Running through my email this morning before starting the day I realise I have so much work that has to be done quite quickly that it is hard to prioritise and thus to start any of it. So here’s something that doesn’t have to be done urgently and yet appeals rather more, an email from a colleague:
I was sent this question from one of my PhD students in Australia and I thought it would be something that would set you thinking:
Do you know what the difference might be between a cultural narrative and an ideology?
As ever, answers on a postcard!
Dr Bernie Carter
Professor of Children's Nursing
Well as is obvious from previous posts, I have the no expertise on this sort of thing and no proprietary rights on how any of the key words ought to be used (such as the rights that might accrue from having popularised a fruitful way to speak of ‘narrative’ or ‘ideology’). But what might the differences be? Or, perhaps better, what would one want a difference to do?
Assuming that there’s something right about the sociologist Daniel Bell’s description of action oriented political beliefs to capture the nature of an ideology, how does that line up with what a cultural narrative might be? Two thoughts spring to mind as to how one might weight that phrase. First, putting weight on ‘narrative’ might be to stress the idea that it is something that is actually told or repeated. Second one might stress its role in cultural identity.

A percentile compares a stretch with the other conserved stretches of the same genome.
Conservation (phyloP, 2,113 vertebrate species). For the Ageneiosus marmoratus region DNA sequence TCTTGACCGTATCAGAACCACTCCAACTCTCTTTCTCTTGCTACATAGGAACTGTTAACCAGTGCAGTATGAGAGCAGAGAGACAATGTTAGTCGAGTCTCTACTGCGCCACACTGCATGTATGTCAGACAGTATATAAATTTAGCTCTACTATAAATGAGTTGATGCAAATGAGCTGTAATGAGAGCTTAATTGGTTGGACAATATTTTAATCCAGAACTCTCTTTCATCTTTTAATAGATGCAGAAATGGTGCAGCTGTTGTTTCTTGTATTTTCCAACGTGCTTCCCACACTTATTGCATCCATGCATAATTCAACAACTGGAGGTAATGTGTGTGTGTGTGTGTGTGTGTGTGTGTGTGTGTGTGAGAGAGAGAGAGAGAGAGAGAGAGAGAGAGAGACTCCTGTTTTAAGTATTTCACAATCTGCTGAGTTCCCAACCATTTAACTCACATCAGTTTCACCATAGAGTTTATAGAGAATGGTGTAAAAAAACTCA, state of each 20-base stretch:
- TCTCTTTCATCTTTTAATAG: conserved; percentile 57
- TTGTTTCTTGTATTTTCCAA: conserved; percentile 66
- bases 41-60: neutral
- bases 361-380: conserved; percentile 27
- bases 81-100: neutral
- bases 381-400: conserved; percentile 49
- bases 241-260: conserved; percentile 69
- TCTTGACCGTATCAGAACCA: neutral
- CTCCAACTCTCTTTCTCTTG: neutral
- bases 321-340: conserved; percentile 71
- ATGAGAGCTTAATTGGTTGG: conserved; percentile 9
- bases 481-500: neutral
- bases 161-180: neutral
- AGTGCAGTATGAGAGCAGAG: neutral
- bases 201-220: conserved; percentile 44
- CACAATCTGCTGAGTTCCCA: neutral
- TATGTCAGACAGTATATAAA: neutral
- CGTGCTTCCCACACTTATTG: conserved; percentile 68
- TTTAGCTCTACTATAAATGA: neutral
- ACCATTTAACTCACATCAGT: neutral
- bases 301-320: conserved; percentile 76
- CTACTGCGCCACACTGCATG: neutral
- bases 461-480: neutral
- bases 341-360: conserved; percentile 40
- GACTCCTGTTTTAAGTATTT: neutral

So, a narrative repeated to forge an identity. One example of that might be Old Testament accounts of the tribes of Israel. There seems much evidence that such stories were told and retold and served to rationalise who the tellers and hearers were in eschatological terms. Another might be the way history seems to have been lived as present in Northern Ireland to keep alive both rival community identities and to maintain a set of ongoing, but historically grounded, grievances.
A third example is the repetition of John Major’s thought (or at least a thought like this one) “Fifty years on from now, Britain will still be the country of long shadows on cricket grounds, warm beer, invincible green suburbs, dog lovers and pools fillers and, as George Orwell said, 'Old maids bicycling to holy communion through the morning mist’ and, if we get our way, Shakespeare will still be read even in school.” I suspect that almost no part of this is generally true of Britain (‘warm beer’ for example, suggests that John Major didn’t actually drink real ale) but it serves – for some at least – as a kind of cultural ideal.
I could imagine that a culture or community or population could frame a cultural narrative in the terms of a political ideology: a country, perhaps, in the grip of a social revolution seeing the revolution as a kind of teleological inevitability. But in the main, surely ideology and cultural narrative will look quite different? No UK political party has explicitly campaigned for cricket grounds, warm beer and bicycling old maids (it is always the economy, stupid). But John Major clearly wanted us implicitly to associate preserving the values linked to that list with his party.